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May 2013

A Black Man Asked “Whose ‘Side’ Are Black Women On?”

While I was perusing tags related to feminism on Tumblr, I came across a post by a Black man with a sentiment that I’ve seen many times. He posted a photograph of a Black man’s lynched corpse with a White woman looking at it with laughter. His commentary suggested that “feminazism” is destroying Black men (as its goal) and whose side are most Black women on, Black men’s or White women’s?

First of all, the fact that a Black man would conflate feminism with Nazism, when both Black men and Black women faced multiple holocausts during slavery is astoundingly ahistorical and hyperbolic. The word "Feminazi" rose to popularity via Rush Limbaugh. Funny how this “conscious” Black man quickly aligns with White patriarchy, and a racist at that, when the critique is of Black women.

Secondly, interestingly enough, he chose a lynching photo with no White men present. Why? Because his perception of Black men as victims can’t include critique of White men if assuming the patriarchal power that Black men (and White women) want to share with White men, versus questioning oppression itself, is an ultimate goal. Black men who heavily critique feminism and demand dog-like loyalty to patriarchy from Black women tend to want to mimic or share the power White men have. This means that they will never truly critique White supremacy itself, beyond what power they critique White women for (and some won’t even do this due to sexual interest in White women), because why critique the type of corrupt power that one desires? (I critiqued this very same line of thinking before, which fuels many Black men’s love for the film Django Unchained.)

White fear of Black male sexuality and economic, political and social competition is what fueled lynching as a practice. Even if the charge against a Black man was due to a White woman’s claim (and these same women watched and enjoyed lynching as an entertainment of “strange fruit”) ultimately White men had to physically engage in the practice of lynching. Thus, for him to choose a photo where no White men are present is quite telling. Oh and…Black women were lynched too.

Thirdly, some Black men just as some White women tend to view Black women solely as “sidekicks” to “their” causes, not women and humans with our own causes and needs, ones most definitely shaped by intersectional experiences. We aren’t only Black. We aren’t only women. He didn’t include any images/stories about Black men street harassing, committing domestic violence, raping or murdering Black women. He chose to show Black men only as victims and posits that Black women are responsible for Black men’s victimhood. This is fascinating since Black women, from Billie Holiday to Ida B. Wells were some of the most outspoken against lynching of Black men. Today, Black women like Michelle Alexander are incredibly outspoken against how Prison Industrial Complex impacts Black men. Black women are often deemed not to be supportive enough and ahistorical, decontextualized “evidence” is always proffered by Black men as proof. (Some even have the audacity to cite that racist and misogynoirist Moynhian Report from ‘65. Disgusting. Read Patricia Hill Collins’ critique of that report in Black Feminist Thought.) Amazingly enough, not interpersonally obeying patriarchal orders from Black men and in their perception, not being committed “enough” to being sidekicks of “their” causes versus full human beings and voices for our own and collective Black causes is viewed by some Black men as “aligning” with White women.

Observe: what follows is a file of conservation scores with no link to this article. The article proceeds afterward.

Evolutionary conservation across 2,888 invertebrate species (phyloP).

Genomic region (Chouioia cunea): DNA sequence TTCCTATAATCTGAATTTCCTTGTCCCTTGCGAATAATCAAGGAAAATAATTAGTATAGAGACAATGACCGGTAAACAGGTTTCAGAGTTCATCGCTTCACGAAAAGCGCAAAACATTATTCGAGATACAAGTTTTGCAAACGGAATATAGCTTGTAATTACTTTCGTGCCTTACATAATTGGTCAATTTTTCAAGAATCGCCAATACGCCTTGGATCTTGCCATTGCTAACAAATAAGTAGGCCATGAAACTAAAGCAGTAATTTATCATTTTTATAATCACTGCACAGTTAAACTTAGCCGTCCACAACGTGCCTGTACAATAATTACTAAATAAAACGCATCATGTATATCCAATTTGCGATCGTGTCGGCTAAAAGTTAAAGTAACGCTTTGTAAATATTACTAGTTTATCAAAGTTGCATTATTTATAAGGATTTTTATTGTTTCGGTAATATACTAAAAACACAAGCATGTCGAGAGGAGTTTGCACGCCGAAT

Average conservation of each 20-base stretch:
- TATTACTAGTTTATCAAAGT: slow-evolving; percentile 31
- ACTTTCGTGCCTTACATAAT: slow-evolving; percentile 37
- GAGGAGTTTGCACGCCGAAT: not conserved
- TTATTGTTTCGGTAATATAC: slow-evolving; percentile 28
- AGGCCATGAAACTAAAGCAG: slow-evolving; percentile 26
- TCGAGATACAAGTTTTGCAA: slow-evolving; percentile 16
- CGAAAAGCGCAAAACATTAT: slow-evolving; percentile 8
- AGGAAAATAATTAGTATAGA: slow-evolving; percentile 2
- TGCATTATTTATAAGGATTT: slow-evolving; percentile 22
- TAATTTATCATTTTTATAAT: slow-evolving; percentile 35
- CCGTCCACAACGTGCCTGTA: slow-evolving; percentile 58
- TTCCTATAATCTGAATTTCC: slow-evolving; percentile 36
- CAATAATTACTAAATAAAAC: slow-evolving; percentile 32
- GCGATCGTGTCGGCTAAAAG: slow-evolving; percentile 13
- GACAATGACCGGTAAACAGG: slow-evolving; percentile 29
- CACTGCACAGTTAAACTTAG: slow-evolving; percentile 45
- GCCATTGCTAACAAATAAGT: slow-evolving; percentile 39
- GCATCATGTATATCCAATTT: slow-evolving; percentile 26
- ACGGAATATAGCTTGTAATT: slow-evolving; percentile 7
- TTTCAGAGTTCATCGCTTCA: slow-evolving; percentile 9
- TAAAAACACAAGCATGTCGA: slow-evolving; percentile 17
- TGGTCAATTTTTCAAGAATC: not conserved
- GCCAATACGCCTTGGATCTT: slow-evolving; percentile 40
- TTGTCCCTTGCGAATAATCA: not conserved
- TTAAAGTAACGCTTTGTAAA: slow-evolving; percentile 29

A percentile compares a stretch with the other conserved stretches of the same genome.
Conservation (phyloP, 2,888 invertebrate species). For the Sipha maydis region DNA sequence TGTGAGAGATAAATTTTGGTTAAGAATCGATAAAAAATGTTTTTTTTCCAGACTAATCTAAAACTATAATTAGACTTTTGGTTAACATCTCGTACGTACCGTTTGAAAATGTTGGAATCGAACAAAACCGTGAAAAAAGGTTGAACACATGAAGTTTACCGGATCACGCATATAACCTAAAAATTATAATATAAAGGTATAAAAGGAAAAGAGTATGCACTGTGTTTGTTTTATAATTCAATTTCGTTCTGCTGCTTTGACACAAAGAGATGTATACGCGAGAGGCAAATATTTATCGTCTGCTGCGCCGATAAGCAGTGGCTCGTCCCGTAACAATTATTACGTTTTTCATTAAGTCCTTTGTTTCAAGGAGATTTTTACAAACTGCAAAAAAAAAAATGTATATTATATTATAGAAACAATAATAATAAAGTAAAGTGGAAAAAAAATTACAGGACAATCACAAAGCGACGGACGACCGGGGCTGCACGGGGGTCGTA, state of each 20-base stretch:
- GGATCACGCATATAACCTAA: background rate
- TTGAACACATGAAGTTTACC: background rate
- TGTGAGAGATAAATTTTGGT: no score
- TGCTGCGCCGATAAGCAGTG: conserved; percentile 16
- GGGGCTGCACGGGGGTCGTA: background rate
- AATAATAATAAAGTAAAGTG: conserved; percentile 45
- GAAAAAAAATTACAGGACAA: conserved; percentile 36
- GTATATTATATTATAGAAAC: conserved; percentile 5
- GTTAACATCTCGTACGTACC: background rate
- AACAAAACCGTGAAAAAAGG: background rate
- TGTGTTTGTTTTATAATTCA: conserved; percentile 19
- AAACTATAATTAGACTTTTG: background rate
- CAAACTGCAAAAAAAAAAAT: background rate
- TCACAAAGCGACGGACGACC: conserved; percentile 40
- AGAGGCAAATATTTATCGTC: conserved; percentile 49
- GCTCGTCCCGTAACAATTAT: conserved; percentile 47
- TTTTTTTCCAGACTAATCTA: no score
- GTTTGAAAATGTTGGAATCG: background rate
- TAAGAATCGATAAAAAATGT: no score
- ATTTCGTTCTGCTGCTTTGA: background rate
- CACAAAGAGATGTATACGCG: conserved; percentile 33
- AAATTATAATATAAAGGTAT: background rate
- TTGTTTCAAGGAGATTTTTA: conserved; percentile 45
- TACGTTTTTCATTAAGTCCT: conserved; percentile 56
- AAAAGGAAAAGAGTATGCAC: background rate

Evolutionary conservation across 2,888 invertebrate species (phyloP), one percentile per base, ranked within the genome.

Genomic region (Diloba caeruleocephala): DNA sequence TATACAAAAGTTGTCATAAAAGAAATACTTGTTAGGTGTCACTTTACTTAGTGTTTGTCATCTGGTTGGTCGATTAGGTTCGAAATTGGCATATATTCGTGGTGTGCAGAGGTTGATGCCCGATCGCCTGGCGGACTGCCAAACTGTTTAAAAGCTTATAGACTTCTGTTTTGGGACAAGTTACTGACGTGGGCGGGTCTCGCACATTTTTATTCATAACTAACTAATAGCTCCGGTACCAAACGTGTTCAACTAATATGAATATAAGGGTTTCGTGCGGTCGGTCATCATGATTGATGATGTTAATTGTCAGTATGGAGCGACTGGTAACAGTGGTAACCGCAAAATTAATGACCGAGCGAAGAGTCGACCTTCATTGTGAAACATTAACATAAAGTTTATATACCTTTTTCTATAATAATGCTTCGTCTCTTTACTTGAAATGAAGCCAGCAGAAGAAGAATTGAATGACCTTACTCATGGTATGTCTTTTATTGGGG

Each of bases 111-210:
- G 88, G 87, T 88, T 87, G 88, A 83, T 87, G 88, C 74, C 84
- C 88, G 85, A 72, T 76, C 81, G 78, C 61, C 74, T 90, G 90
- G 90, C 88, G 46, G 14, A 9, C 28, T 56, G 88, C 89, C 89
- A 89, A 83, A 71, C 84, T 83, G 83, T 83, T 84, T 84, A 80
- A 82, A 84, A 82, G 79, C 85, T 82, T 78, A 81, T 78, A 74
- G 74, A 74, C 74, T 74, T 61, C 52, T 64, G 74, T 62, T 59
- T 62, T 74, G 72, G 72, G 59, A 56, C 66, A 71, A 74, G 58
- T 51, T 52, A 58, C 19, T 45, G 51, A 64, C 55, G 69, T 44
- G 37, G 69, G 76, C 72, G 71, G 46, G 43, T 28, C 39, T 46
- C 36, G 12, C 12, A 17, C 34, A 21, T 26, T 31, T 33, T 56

I can only laugh at this. They obviously have not heard any actual discourse and dissent between Black and White women, feminist or not. Black womanists/feminists and White feminists have not walked this magical path of unity that Black men seem to think we have, especially one based on destroying Black men. Black men who think so know nothing about women’s actual lives, I suspect.

The idea that Black women are just “copying” White women in terms of womanist/feminist theory and praxis proves again that some Black men know nothing about Black women beyond what they would like us to be, stereotypes and externally constructed notions of Black womanhood. (Once, one of my sisters responded to an extremely disgusting drawing posted on Facebook; it had the same sentiments of Black women being monsters out to get Black men and controlled by Whites.) If being a whole human being as a Black woman, not a sidekick of “team Black men” (or “team White women”) is viewed as a “threat” to Black masculinity, then Black men need to examine why our dehumanization is needed for them to feel like men. Will they ever be able to visualize and embrace masculinity without domination? At which point will they actually critique White men and White supremacy itself for the issues that they think dog-like loyalty from Black women is magically going to fix?

I am not on a “team” in that feminism is a gimmick; I am not going to choose between race and gender for sport. I am TIRED of Black men (and White women) suggesting this. At the same time, I am committed to the liberation of all oppressed people, which INCLUDES me and other Black women, as people, not platforms for Black men to stand on. Intersectionality or bust. I will not be anyone’s doormat, especially for wiping ahistorical boots with soles made of patriarchy, sexism and misogynoir.

"It was painful to realize that many men rarely consider reading what women write, or bother to listen to what women are saying about how we feel. How we perceive life. How we think things should be. That they cannot honor our struggles or our pain. That they see our stories as meaningless to them, or assume they are absent from them, or distorted. Or think they must own or control our expressions. And us." - Alice Walker

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